Hidlay’s strategy brings his second gold medal
HERSHEY — Trent Hidlay has a simple formula for winning: Just do what he did last time, at least until it stops working.
It didn’t stop Saturday.
After mounting his third straight bonus-points victory in the PIAA Class 3A wrestling championships’ 170-pound semifinals in the morning, he put away Luke Nichter, 11-5, that night for his second straight gold medal.
“I wanted to come out here and just stick to what got me here,” he said. “That’s what the coaches tell me. There’s no reason to go out there and try hitting stuff you haven’t been doing all year.”
Nichter’s point total included nary an offensive point — that’s become a Hidlay trademark. The Mifflin County senior has not allowed a takedown by an opponent since the 2016 final at 160, which he lost to Kaleb Young of Punxsutawney.
And he still remembers it.
“I remember. I definitely remember,” he said. “It was definitely a heartbreaking night, but looking back it was one of the turning points in my career. I think that’s what’s helped me get to this point where I’m at right now, by losing that tough match to a good senior in Kaleb Young.
“I think I might have sold myself a little short going into that match. After the match I think I could have wrestled better, but those are the learning experiences you need if you want to get to the top.”
The top has become a natural position for Hidlay, except between periods when he chooses the bottom — and usually spends little time there. That was the case Saturday, when he scored two takedowns in the first period, kept Nichter on the mat for a few seconds and then let him up.
His coaches wanted Hidlay to stay in control to end the first, but Nichter finding freedom with five seconds to go was barely a trifle.
“You never want to give up points at the end of the period, but I knew I was going to be able to control the rest of the match and get more scoring opportunities later.” Hidlay said. “In the moment it wasn’t a big deal.”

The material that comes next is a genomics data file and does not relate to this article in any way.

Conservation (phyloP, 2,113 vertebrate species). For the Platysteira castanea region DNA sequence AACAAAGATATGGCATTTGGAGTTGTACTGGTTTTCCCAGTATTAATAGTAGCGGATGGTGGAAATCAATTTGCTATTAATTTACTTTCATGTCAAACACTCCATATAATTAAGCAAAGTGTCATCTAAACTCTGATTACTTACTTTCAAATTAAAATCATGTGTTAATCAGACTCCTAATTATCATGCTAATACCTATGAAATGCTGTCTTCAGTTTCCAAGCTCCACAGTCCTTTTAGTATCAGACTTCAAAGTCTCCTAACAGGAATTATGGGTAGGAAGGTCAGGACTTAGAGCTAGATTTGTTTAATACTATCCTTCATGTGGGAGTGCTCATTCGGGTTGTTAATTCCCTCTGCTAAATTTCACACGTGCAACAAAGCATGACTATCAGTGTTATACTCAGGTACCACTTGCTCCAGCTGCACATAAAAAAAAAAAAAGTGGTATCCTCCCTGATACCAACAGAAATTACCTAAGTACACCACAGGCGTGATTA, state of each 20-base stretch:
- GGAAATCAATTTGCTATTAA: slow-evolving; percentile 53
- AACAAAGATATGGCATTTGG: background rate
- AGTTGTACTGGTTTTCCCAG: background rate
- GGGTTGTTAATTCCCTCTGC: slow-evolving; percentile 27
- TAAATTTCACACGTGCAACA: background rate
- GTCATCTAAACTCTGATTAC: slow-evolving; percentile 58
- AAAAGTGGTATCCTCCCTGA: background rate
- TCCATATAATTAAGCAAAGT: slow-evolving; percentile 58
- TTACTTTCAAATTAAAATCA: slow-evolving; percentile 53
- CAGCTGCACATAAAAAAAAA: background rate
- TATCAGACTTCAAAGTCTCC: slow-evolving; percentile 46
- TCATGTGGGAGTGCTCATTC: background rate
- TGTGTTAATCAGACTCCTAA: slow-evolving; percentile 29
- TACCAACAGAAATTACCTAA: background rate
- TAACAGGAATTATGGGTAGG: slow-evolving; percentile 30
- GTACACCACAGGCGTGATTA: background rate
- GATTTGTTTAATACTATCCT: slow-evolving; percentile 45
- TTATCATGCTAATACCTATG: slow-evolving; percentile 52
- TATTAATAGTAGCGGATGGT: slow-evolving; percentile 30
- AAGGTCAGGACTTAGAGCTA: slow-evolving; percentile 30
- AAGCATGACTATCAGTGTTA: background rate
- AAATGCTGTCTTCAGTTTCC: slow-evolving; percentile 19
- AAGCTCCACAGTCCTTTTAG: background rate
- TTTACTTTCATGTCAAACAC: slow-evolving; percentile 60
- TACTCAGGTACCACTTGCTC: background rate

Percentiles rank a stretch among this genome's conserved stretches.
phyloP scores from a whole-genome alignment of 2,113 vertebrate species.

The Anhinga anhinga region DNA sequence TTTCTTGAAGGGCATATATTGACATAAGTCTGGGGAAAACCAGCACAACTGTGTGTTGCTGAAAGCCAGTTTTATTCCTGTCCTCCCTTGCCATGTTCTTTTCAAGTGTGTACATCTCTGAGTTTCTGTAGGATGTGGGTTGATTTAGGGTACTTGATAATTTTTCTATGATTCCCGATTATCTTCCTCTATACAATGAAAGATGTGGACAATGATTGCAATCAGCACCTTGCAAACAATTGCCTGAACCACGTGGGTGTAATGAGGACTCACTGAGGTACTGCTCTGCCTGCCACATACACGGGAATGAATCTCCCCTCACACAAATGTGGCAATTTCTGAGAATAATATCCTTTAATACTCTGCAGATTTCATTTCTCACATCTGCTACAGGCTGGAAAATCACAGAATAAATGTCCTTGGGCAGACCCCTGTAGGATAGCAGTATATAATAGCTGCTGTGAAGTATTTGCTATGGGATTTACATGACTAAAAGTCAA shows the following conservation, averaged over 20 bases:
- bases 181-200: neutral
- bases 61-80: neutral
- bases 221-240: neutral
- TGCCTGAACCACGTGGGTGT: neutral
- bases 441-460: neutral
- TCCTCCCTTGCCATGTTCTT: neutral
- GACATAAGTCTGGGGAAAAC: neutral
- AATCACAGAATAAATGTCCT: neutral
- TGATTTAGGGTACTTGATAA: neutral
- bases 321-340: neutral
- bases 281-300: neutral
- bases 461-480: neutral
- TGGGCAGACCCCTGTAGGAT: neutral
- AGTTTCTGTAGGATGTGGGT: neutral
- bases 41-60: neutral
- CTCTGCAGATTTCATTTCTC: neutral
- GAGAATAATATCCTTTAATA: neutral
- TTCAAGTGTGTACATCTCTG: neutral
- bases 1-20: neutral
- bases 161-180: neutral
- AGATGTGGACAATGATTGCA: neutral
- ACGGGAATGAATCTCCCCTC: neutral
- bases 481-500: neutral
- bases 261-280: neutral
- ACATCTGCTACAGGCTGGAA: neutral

Hardly. He did take the bottom and was out in five seconds, then followed his takedown-escape-takedown sequence to end the period with a 9-3 lead. A pair of Nichter escapes wrapped around the last takedown of Hidlay’s career made the final.
It was the Mifflin County wrestler’s 82nd straight win, the 154th of his career. His last loss was in the 2016 final — in fact, that’s the last time he surrendered a takedown to another wrestler. That doesn’t mean it couldn’t have happened, or that he wasn’t worried about it.
Any time you’re on this big stage, you definitely get nervous. Anyone who says they’re not is lying,” he said. “That’s what makes this sport so fun — I don’t think there’s any other sport that could give you that much. It’s a one-of-a-kind feeling and it’s great to be able to repeat.
“I felt really good coming out. I knew I could turn the nerves into positive energy. I went out there, scored some points, opened up and got the job done.”
Getting the job done is pretty much part of Hidlay’s mantra. Looking down the list of participants in the parade of champions, there were seven wrestlers he has beaten, most in the past two years.
“That is interesting,” he said. “I think one that really sticks out is I wrestled (Altoona’s) Parker McClellan in the dual meet this year. It’s kind of funny that he’s up at 220.
“That’s just the kind of stuff you get in the regular season, the stuff that helps me to get ready for this tournament — you know, to face the best guys in the state (regardless of weight). I think that’s key to being able to get my body ready for this tournament.”
Hidlay has joined the greats of Mifflin County wrestling, most notably the late Rod Tate, the first county champion, and Joe Heller, who was, until Saturday, the only two-time winner from the county.
“(Those are) some really great guys, guys that I’ve looked up to a lot, and have helped mentor me in my wrestling career,” he said. “It’s hard to talk about wrestlers and who’s the best to ever do it. I’m just I could come out here, do it for Mifflin County and make everyone proud.”
Trent would probably add another name to that, his brother Hayden. Hayden Hidlay started the streak of three straight gold medals and then had to console his younger brother after his finals loss a few bouts later. Trent Hidlay pointed to a chair in the Giant Center’s Zamboni tunnel, recalling Hayden telling him — promising him — that he’d be a two-time champion.
“He gave me a promise and I was held accountable for that,” Trent said. “I got the job done.”
Next year, he and Hayden will be on the same roster again.
“I’m super excited to get to Raleigh and train at NC State,” he said. “It’s going to be weird — you were the top dog and you enter an environment where you’re not the best in the room. I’m ready to get beat up in a few months. I love the learning curve of the sport.”
Mifflin County results
170: Trent Hidlay, MC, maj. dec. Scott Joll, Belle Vernon, 13-5
Fourth consolation round
113: Cole Wilson, Northeastern, dec. Christian Fisher, MC, 3-2
1703: Hidlay dec. Luke Nichter, Chambersburg, 11-5
113: Will Betancourt, Manheim Central, won by default over Fisher